A model for tracking viral memes on Twitter has found a better use.
Researchers from Switzerland and Indiana University are using data mapping methods originally created to track the spread of information on social networks (specifically Twitter) to trace how information spreads through the human brain.
The international team found that applying the social network models to the brain reveals specific connections and nodes that could be responsible for higher forms of cognition. Their results were published today in the scientific journal Neuron.
“Like information in social networks, information in the brain is traveling along connections that form complex networks. It was not too far a stretch for us to think of the brain this way,” Olaf Sporns, the senior author on the study, said according to Medical Xpress.
For the study, which is playfully named “twitterbrain,” the team performed diffusion spectrum imaging on the brains of 40 research volunteers in order to map regions and long-range connections in the brain. They then applied the information tracking model originally used by Yong-Yeol Ahn, an expert on complex networks who is one of the study’s other authors, for tracing memes and predicting which will go viral.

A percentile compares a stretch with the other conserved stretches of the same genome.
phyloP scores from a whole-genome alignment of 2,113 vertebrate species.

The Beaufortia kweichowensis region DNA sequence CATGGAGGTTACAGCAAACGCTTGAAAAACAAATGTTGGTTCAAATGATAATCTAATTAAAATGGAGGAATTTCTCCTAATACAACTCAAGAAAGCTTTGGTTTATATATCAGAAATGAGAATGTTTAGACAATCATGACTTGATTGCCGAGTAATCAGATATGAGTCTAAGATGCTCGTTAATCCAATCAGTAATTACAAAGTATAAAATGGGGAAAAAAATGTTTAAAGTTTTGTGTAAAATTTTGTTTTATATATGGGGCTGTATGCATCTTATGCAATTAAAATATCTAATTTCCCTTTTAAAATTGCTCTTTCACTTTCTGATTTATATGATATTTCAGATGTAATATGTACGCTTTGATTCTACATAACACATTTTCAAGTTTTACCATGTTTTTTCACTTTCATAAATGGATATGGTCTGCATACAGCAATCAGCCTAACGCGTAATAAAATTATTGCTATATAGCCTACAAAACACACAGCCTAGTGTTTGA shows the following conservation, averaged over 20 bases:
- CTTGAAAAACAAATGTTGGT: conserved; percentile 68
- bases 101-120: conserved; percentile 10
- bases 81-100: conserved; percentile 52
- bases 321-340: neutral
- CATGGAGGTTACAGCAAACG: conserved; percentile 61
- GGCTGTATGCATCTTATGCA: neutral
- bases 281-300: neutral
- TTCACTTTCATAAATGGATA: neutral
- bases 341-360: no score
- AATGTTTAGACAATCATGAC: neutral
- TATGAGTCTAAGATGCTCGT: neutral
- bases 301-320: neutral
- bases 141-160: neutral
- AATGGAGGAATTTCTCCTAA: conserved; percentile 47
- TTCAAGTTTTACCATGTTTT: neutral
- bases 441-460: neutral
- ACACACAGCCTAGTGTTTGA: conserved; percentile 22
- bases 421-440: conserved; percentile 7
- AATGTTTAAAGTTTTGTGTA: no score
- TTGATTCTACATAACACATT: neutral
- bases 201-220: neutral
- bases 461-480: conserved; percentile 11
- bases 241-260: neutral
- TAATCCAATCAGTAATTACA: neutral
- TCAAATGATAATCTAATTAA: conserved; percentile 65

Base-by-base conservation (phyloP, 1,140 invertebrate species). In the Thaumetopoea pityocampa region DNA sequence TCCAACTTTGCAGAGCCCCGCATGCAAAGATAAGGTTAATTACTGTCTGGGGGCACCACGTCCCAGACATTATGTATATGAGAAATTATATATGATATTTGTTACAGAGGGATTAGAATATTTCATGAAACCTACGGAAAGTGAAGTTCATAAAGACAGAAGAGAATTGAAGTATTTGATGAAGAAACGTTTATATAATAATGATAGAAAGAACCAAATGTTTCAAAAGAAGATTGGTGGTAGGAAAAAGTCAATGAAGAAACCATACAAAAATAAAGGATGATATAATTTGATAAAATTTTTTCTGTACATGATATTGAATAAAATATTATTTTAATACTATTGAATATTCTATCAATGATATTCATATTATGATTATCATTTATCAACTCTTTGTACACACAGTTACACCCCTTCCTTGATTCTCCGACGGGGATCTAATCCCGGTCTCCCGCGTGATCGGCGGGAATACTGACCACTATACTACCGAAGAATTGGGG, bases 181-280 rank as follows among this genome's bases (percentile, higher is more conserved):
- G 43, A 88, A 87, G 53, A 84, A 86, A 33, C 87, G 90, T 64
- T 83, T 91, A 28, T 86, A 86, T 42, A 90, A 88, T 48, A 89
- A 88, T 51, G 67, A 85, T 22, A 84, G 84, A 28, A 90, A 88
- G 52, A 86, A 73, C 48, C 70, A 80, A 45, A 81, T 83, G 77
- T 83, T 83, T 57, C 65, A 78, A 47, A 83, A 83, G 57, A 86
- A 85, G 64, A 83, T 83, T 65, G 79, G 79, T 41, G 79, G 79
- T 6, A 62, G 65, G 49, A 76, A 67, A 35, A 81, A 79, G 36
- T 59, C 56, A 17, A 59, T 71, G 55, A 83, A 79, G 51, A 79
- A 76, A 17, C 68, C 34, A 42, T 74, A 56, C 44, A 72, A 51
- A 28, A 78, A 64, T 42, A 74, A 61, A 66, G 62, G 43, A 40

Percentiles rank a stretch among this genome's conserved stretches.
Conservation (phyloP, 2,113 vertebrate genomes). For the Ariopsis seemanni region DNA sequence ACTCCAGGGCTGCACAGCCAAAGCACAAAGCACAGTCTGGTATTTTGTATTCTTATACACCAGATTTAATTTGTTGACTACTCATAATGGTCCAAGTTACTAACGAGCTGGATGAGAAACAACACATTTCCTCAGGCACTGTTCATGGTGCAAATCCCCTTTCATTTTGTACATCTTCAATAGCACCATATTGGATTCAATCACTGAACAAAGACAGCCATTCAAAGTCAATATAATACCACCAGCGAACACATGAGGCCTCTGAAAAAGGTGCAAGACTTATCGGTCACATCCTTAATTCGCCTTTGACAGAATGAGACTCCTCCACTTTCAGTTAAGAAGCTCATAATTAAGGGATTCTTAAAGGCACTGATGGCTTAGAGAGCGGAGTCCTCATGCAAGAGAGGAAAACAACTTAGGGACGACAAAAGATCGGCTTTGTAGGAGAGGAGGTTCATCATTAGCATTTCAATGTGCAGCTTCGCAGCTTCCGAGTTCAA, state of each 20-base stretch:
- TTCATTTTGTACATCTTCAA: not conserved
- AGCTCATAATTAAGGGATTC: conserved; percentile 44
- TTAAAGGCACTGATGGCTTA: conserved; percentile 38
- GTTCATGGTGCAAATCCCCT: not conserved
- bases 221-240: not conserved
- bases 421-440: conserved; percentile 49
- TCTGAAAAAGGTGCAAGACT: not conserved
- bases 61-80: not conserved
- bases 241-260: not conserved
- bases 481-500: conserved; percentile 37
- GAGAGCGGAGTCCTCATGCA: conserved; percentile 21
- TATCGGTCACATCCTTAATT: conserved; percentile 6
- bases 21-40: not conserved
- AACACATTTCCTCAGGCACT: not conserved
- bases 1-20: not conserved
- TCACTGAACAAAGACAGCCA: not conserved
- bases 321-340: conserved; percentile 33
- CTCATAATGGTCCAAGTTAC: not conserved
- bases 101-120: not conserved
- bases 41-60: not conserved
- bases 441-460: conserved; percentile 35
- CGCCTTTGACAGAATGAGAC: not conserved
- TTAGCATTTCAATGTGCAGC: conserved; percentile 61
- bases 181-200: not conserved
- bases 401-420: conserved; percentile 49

The aspect of virality itself doesn’t accurately describe how the brain functions, but the tracking methods provided insight regarding the pattern and speed of the spread of information within the brain. The researchers were able to track a signal from its origin and detect how quickly it spread. They were also able to identify or infer which connections were used at the beginning of a signal to create the quickest path through a network.
“Each thought or action involves multiple signals, cascading through the brain, turning on other nodes as they spread. Where these cascades come together, that’s where integration of multiple signals can occur. We think that this sort of integration is a hallmark of higher cognition,” Mr. Sporns also said.
Maybe Twitter isn’t a waste of time.